Don't export LNG in Maryland

In recent years, the natural gas industry plunged into a reckless gold rush across communities nationwide with dirty, dangerous drilling and "fracking" practices that are exempt from many clean air and water laws. Now the gas profiteers have realized that there's even more money to be made by liquefying the gas and shipping it overseas — and so what if that sends gas prices here at home through the roof?

The proposed Dominion LNG export facility in Calvert County's Cove Point provides a good case study of why this practice is bad for the environment, for people and for our nation's fragile economy.

The problems with gas begin with getting it out of the ground. Companies roll into a town or rural community, set up massive drilling rigs, and then grind through soil, rock and drinking water aquifers to reach the gas deposits. Next comes the hydraulic fracturing, or fracking, where millions of gallons of water mixed with sand, and a potentially toxic cocktail of chemicals, is pumped at high pressure into tiny cracks, breaking up the rock and releasing the gas. Not surprisingly, this violent process is known to contaminate drinking water, release huge amounts of the potent greenhouse gas methane into the air, disrupt life in local communities and create vast cleanup problems.

The proposed Cove Point facility will rely on increased fracking in the Marcellus shale, a gas-rich geologic formation under parts of Maryland, Ohio, New York, West Virginia and Pennsylvania. Intensifying interest in this shale is particularly bad news for Pennsylvania, where already-weak safeguards to protect people's air, water and health just became even less sturdy. A new law forced through the state legislature by pro-drilling lawmakers and industry lobbyists takes away local municipalities' authority to protect their residents and allows drilling companies to start fracking just a football field's length away from their children's schools, the local hospital, or people's backyards.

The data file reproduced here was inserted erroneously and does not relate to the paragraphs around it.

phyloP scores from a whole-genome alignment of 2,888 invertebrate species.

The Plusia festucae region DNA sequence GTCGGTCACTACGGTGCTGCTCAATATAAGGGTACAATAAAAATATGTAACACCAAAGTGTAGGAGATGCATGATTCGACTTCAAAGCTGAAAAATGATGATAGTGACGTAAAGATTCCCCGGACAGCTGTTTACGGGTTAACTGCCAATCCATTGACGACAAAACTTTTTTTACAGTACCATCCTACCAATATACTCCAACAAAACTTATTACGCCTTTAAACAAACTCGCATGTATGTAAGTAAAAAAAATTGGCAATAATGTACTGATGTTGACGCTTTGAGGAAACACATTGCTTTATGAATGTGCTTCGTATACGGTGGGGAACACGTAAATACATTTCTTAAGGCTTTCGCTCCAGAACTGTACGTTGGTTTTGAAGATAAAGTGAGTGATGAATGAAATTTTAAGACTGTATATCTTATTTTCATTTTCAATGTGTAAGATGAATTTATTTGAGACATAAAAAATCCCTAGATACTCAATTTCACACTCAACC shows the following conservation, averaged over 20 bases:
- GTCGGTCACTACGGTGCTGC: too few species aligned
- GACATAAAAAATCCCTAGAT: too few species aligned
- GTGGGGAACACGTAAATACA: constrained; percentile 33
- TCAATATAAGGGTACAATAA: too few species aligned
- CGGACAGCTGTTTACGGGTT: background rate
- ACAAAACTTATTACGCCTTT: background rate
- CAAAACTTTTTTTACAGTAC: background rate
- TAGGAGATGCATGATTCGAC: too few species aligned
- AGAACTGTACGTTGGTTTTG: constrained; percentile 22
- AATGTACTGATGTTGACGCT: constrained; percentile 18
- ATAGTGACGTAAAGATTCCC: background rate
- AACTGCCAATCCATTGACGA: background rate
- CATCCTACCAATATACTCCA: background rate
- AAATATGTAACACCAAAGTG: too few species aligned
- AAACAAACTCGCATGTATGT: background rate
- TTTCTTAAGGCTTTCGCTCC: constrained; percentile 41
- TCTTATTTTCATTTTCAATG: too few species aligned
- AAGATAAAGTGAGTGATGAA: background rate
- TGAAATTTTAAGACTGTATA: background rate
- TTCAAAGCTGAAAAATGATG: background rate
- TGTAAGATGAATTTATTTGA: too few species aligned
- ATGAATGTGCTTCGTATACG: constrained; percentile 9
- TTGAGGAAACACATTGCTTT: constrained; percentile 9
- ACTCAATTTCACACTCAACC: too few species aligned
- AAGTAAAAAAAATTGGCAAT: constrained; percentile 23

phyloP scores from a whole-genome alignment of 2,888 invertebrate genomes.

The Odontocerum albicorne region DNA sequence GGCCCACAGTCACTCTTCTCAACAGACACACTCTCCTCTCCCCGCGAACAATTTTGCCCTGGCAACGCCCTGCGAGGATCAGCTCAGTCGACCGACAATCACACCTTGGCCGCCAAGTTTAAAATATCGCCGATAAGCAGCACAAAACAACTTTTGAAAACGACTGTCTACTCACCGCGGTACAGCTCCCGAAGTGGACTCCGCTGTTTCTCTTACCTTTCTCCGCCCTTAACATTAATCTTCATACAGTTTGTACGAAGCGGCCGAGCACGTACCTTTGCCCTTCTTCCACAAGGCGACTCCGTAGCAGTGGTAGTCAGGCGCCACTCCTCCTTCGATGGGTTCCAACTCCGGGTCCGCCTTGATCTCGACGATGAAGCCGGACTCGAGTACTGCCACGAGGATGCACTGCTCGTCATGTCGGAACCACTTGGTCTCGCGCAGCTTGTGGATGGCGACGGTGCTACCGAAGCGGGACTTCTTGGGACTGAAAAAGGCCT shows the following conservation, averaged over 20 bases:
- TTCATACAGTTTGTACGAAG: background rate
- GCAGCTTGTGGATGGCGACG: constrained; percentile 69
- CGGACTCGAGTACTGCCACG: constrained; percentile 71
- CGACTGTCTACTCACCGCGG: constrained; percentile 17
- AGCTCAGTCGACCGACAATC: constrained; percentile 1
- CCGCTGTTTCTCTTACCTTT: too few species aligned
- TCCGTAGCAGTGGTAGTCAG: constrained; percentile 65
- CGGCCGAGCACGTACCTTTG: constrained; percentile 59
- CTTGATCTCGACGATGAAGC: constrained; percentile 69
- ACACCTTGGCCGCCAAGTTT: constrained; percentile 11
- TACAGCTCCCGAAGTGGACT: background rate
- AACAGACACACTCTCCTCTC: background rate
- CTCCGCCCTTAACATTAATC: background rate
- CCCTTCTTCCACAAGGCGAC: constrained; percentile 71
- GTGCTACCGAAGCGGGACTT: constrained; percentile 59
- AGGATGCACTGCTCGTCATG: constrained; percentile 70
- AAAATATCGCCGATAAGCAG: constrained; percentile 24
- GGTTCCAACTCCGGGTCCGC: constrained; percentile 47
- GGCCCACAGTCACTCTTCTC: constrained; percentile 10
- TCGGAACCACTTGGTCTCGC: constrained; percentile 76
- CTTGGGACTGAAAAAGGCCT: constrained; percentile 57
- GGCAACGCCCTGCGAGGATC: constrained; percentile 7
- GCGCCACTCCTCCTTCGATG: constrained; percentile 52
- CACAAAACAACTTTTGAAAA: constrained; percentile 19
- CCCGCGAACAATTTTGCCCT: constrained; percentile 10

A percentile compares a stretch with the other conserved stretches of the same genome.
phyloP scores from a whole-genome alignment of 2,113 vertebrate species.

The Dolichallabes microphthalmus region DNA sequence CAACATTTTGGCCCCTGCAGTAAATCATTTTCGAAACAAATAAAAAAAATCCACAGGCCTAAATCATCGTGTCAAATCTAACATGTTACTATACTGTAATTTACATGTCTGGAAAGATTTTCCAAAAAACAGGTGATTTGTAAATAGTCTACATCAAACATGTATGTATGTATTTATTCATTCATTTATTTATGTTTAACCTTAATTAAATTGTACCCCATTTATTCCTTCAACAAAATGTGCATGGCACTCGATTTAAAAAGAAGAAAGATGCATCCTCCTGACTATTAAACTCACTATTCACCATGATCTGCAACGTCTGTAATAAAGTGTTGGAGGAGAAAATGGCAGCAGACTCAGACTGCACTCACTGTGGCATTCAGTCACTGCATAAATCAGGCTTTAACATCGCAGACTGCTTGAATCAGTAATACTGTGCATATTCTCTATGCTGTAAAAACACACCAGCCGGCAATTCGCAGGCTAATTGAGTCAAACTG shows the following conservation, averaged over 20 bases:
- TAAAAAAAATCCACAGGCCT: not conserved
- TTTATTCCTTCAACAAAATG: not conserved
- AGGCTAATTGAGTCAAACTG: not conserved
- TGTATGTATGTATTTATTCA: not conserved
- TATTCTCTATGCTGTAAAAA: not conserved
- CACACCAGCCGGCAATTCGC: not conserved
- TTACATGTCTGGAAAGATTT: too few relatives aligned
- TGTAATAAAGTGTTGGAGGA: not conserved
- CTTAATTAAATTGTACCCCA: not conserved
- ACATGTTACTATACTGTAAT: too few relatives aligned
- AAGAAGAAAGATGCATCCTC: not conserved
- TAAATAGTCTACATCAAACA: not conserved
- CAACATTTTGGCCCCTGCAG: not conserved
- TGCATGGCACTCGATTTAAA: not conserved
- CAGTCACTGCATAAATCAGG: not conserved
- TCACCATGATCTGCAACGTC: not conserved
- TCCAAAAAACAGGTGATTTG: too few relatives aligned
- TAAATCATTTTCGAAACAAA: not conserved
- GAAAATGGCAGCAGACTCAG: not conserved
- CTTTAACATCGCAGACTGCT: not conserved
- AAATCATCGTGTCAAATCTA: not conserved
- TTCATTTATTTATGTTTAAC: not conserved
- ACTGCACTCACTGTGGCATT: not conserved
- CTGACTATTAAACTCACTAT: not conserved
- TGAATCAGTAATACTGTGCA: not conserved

Once the industry has fracked its gas, sacrificing people's health and drinking water along the way, the industry wants to get that gas to the coast. So brace for an invasion of lawyers with eminent domain orders, followed by an ugly tangle of pipelines punctuated with compressor stations slicing across fields and streams. And yes, the pipelines will leak methane and rupture, further polluting the water and air.

The final step before sending the product abroad is the dirty and energy-intensive method of turning the gas into liquid. To create liquefied natural gas (LNG), the gas must to undergo a massive super-cooling process, which is exactly what Maryland's proposed Cove Point facility would be designed to do. But most people don't realize that the enormous amount of energy this process requires makes LNG's overall greenhouse gas pollution similar to that of coal. So much for the argument that natural gas is a "clean" alternative to coal-burning power plants.

Maryland has made great progress in its fight to shut down dirty, coal-fired plants and protect the health of its communities. Allowing an LNG export facility to come online would knock the state two steps back.

Ultimately, the only safe, smart and responsible way to address our nation's energy needs is to look beyond dirty energy and focus on clean sources like wind, solar and geothermal, as well as energy efficiency. Dollar for dollar, investing in clean energy will put more Americans to work than wasting money on perpetuating our national addiction to dirty, 19th century fossil fuels. We are supposed to learn from the past, right?

A couple of weeks ago, my wife and I took our two young children on an Amtrak trip from the San Francisco Bay Area to Colorado and back. One particularly spectacular stretch took us through the Sierra Nevada foothills — Gold Country. Even now, more than 150 years later, you can see hillsides that were obliterated by high-pressure hydraulic mining as people lost sight of what's important and went crazy with lust for quick riches. In 2012, all too often it's gas companies that have run amok over America's landscapes. It's time to bring them under control.

Exporting natural gas is not in our country's best interest. That's why the Sierra Club filed a protest before the U.S. Department of Energyopposing the Cove Point LNG export facility and asked the U.S. Environmental Protection Agencyand White House Council on Environmental Quality to oppose it as well. It's simply irresponsible to speed up fracking in order to ship LNG overseas. If we can't get natural gas out of the ground safely, we should just leave it there.

Michael Brune is executive director of the Sierra Club. His email is

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